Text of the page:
For every 1000 patients Venous Thromboembolism (VTE) will be a major cause of long-term ill health or even death. VTE is defined by fatal or potentially fatal blood clots through the body. The experience of a VTE has the hallmarks of an event likely to cause significant psychological distress. It is typically sudden, unexpected and can be life threatening. In addition, patients have to live with the likelihood of subsequent (and likely more problematic) VTEs.
Research conducted by Professor Paul Bennett and Dr Rachael Hunter focuses on identifying and alleviating the emotional burden caused by VTE, an area to date under researched despite a wide recognition of the impact of VTE on patients.
Unpacking the problem of VTE the research was approached in two distinct strands. The first focussed on identifying the scope of the problem and the short and long-term consequences of a VTE for a patient. The second focussed on a solution to the psychological impacts of VTE with the aim of developing an intervention that would reduce VTE psychological impact.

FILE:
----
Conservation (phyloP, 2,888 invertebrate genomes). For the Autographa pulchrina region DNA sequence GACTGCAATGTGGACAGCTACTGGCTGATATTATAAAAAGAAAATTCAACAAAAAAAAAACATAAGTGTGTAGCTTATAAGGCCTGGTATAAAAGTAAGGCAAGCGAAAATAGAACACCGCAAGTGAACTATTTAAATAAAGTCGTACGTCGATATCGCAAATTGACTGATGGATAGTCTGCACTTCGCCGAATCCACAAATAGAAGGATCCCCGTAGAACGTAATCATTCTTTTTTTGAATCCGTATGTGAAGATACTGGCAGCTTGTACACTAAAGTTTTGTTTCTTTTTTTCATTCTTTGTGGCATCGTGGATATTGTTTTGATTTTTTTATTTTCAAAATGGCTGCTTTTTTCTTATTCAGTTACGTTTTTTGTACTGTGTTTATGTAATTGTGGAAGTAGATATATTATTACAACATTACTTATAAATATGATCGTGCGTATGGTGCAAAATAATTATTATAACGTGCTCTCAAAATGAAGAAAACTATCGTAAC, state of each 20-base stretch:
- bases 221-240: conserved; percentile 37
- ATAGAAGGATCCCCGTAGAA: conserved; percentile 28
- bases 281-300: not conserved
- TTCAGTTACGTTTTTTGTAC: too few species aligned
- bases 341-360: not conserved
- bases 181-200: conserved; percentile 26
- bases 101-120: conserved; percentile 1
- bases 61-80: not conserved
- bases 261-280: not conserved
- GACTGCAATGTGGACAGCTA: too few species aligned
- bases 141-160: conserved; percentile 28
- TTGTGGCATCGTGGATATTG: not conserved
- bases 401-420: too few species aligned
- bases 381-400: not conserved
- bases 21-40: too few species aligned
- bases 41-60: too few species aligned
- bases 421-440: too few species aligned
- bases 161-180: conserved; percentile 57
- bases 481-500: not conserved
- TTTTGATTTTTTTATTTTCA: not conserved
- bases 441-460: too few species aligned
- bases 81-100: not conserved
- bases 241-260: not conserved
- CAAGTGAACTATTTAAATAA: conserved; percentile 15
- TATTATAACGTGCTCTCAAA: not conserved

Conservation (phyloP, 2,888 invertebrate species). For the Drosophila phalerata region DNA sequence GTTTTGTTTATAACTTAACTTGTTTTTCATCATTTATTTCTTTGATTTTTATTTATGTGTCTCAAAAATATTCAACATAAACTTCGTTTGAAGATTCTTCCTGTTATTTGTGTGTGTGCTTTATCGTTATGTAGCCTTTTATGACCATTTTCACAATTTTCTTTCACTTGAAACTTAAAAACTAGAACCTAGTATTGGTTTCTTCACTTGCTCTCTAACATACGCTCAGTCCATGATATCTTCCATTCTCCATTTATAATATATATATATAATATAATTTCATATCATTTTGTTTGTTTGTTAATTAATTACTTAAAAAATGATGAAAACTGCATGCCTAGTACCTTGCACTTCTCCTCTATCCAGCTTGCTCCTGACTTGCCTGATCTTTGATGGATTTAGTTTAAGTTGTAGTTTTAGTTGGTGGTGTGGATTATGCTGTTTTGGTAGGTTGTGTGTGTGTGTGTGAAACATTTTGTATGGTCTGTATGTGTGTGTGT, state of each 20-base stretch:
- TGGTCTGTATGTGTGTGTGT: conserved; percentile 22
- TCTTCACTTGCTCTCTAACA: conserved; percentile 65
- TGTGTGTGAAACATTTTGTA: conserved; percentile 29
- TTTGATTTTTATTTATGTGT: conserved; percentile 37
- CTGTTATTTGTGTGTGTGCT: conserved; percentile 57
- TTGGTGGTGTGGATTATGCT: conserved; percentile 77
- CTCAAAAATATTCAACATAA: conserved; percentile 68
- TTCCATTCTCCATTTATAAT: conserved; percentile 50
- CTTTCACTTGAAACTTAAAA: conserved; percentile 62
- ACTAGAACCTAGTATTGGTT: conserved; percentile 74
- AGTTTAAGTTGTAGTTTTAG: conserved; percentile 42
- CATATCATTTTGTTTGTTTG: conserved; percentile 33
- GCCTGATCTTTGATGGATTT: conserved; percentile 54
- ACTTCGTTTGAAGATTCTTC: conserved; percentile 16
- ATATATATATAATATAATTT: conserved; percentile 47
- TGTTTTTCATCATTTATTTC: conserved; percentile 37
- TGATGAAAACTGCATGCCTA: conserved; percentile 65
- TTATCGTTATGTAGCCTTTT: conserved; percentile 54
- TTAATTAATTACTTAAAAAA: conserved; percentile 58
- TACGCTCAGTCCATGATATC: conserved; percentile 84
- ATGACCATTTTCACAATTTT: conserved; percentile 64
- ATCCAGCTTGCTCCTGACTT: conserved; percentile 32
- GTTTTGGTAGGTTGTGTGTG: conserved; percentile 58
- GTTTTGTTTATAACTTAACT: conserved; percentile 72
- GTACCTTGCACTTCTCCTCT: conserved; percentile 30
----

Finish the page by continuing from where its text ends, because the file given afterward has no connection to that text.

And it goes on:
The work associated with identifying the scale of the problem, was among the first in depth study to attempt to do this and it found that the personal consequences for a patient range from high rate of anxiety to post-traumatic stress among survivors. This psychological impact was present among 20-40% of VTE patients and could be present for at least a year.
The work focussing on an effective intervention for VTE survivors was based on cognitive behavioural principles aimed at alleviating feelings of worry and panic. The evidence from this study demonstrated the interventions used were effective and reduced the number of participants experiencing significant post-traumatic stress symptoms from 40% to 23%.
The adaptability of this approach has seen variants of the intervention used in a number of other patient groups, and has been shown to be effective at reducing stress associated with caring for COVID-19 patients.